[afripv6-discuss] Fwd: potpourri

Adiel A. Akplogan adiel at afrinic.net
Tue Aug 9 01:55:26 SAST 2005

This is an interesting statement in regard of ongoing discussions in
many RIRs policy forum about the actual IPv6 allocation policy.

- a.

>From: "Tony Hain" <alh-ietf at tndh.net>
>To: <ipv6 at ietf.org>
>Date: Wed, 3 Aug 2005 14:28:52 +0200
>Following up on the meeting session:
>As the IPv6 working group draws to a close the *only* proper action is to
>recommend to the IESG that all stable and eligible documents be progressed
>along the standards track. The IESG will do whatever it would anyway, so it
>does no good to try to fineness things by endless debates about last minute
>tweaks and the resulting potential to recycle in place. If there are minor
>clarifications to make, those should be done as independent documents in the
>context of addenda to the stable documents. IPv6 as the components which
>functionally replace RFC 791, 826, etc. is complete. Solving problems that
>are still unsolved in IPv4 remains as work for continuing or future working
>groups. That does not diminish the stability of the base documents, so they
>need to progress now.
>On the discussion about prefixes, we need to stop revisiting decisions. The
>IETF does need to make a statement because leaving this to the RIRs is
>equivalent to leaving the fox in charge of access to the chickens. The point
>I was trying to make at the mic is that there are vocal participants in the
>RIR community that are stuck in the conservation mindset and can't seem to
>do basic math. They will agree with Thomas, Geoff, & Lea's work that without
>doing anything IPv6 will be sufficient for a number of decades, but they
>seem to loose context when the simple change of the HD from .8 to .94 buys
>an order of magnitude which results in IPv6 being sufficient for a number of
>*centuries*. That timeframe is substantially long enough that it becomes
>difficult to grasp so without a good grasp of the lifetime their
>conservation mindset steps in claiming the need to curtail wasted bits at
>every turn. The whole /56 discussion is looking to take us from centuries to
>tens (or hundreds if combined with the HD change) of millennia. What they
>fail to recognize is that this is a zero sum game where we currently have a
>balance, and moving the efficiency toward allocation removes it from
>operational deployment models that are different from the past. It is
>extremely easy to overlook the fact that some deployment models don't
>currently exist because they can't under the constraints of current
>allocation policy. This leads to a false belief that they will not appear
>over the next several centuries because we have yet to see them, when the
>reality is that it is the limited perspective policies which insure they
>will not ever appear. The IETF has to take the position of broad vision here
>and flatly state that undue conservation is detrimental.
>The RIR members are basically a greedy bunch. For those who have forgotten
>history, the initial 64 bit proposal exceeded the IPv6 design requirements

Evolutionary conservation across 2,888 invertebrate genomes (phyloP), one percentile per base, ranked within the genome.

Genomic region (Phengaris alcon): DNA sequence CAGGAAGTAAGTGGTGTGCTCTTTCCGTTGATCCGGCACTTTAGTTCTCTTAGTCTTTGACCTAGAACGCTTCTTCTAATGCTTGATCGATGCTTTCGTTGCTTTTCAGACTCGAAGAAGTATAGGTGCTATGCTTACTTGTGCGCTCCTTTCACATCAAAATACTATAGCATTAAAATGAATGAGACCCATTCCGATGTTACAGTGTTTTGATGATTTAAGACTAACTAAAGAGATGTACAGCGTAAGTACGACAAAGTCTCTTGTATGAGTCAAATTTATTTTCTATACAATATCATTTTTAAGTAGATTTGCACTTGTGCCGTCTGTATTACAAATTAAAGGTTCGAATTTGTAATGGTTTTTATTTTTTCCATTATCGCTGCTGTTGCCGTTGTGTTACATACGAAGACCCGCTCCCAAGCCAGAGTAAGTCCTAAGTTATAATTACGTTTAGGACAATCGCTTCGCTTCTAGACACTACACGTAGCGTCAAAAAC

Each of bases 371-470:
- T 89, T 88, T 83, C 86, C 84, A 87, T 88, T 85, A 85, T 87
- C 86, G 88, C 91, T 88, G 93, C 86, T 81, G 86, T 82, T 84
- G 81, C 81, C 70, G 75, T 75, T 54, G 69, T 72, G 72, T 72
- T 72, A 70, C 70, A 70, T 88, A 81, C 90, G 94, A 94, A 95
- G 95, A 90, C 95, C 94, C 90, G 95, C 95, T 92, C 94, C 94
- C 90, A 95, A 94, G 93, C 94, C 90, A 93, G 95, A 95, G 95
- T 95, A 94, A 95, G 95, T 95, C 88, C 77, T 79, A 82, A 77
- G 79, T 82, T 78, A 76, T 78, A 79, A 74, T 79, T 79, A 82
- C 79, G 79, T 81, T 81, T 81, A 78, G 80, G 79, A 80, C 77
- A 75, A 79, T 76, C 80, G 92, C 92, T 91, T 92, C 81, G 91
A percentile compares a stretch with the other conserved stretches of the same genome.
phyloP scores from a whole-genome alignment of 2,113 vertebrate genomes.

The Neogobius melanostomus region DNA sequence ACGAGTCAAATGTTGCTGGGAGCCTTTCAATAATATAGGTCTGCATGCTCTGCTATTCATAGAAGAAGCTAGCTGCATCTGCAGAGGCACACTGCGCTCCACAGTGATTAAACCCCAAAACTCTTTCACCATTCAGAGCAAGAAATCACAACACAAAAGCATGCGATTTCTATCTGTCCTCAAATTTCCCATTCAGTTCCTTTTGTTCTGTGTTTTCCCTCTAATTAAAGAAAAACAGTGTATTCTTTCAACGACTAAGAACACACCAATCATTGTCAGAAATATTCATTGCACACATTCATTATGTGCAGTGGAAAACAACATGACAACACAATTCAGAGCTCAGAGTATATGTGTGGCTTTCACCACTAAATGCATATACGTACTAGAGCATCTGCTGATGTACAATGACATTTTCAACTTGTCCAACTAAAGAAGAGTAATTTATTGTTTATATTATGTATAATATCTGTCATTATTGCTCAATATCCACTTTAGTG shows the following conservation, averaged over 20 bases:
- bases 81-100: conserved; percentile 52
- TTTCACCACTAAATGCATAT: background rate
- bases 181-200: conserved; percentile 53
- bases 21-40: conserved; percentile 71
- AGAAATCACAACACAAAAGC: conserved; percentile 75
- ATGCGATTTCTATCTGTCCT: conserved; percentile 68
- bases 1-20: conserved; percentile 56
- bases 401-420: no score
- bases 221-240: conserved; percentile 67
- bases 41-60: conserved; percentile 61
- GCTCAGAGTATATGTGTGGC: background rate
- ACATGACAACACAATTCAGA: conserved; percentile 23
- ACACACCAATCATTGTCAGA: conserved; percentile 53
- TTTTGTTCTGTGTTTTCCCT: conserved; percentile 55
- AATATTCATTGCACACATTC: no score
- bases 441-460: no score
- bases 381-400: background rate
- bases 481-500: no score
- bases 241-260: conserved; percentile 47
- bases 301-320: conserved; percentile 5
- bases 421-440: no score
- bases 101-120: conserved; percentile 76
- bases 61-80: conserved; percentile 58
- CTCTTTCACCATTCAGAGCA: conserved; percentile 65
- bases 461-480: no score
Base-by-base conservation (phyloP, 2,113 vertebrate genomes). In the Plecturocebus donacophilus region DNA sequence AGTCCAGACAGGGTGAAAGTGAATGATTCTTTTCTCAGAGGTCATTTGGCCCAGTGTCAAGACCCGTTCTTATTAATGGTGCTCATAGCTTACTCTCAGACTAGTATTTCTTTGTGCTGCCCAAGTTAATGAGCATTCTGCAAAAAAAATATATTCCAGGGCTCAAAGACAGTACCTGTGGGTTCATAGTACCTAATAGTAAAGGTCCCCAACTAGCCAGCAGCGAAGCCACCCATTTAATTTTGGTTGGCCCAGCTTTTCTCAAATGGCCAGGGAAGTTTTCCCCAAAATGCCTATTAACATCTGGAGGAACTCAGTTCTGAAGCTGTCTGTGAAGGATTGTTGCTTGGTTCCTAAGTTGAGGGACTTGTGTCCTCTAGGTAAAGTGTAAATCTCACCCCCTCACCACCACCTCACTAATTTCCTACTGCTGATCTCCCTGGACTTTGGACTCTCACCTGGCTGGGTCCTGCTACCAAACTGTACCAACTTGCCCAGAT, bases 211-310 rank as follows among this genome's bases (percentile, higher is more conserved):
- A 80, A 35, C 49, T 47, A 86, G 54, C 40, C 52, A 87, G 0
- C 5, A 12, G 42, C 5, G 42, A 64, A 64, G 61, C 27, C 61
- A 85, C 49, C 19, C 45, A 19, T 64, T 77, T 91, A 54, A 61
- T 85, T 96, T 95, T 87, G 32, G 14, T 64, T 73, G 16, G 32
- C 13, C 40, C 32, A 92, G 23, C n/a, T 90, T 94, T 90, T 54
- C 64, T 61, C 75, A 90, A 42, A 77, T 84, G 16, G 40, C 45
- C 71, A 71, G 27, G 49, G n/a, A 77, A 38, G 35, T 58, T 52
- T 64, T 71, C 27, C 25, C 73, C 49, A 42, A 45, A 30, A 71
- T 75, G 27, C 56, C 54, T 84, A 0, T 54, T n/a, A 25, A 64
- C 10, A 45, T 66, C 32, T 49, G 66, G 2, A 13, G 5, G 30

>by 3 orders of magnitude. At the start of the dot com boom it appeared there
>would not be enough room for comfortable waste by the service providers in
>terms of hierarchy so the entire 64 bits was dedicated to routing. Removing
>the allocation needs of 10^15 hosts meant 'more than enough' was now 'more
>than more than enough', particularly in light of the bust and consolidation.
>Even so there are continuing complaints about the /64 boundary and demands
>to relax that constraint because in historical deployment terms that number
>of bits per subnet is a waste. Never mind the issue that at some point in
>the lifetime of IPv6 the IEEE will be forced to move from 48 to 64 bit
>EUI's... Fundamentally the RIR members just don't like being told what to
>do. If left alone they will constrain network deployments to what has been
>done in the past. It is up to the IPv6 WG to set the bar to avoid the state
>where people are forced to work around the restrictive policies of a
>provider and/or LIR/RIR.
>Finally it takes extreme hubris to believe that IPv6 is 'THE' protocol for
>centuries or millennia to come. Technology moves on, and IPv6 will be
>replaced long before the pool is exhausted. Those who point to the phone
>system as an example conveniently overlook the rolling evolution that
>effectively reduces the window of applicability. While there may be pockets
>where things still work, in my experience equipment from 40 years ago is not
>compatible with the current network so that example should be measured in
>decades rather than centuries. Even the numbering has undergone periodic
>change, so claiming we know enough to recognize allocation waste centuries
>before the person with a bright new idea is born is the highest form of
>arrogance. The /64 decision provides more than 'more than enough' routing
>space, and the /48 decision allows flexibility at the site level without
>significant impact on the service provider's ability to waste bits
>themselves. Changing those values only makes it harder to innovate in the
>space of automated configuration of site networks and hosts, and really
>doesn't buy any useful time because we are talking about adding time to the
>point well beyond the useful lifetime of the protocol. As I said in
>draft-hain-prefix-consider-00.txt there may be business reasons to consider
>other lengths, but there are no technical reasons. We need to state that
>clearly before the IPv6 WG closes.
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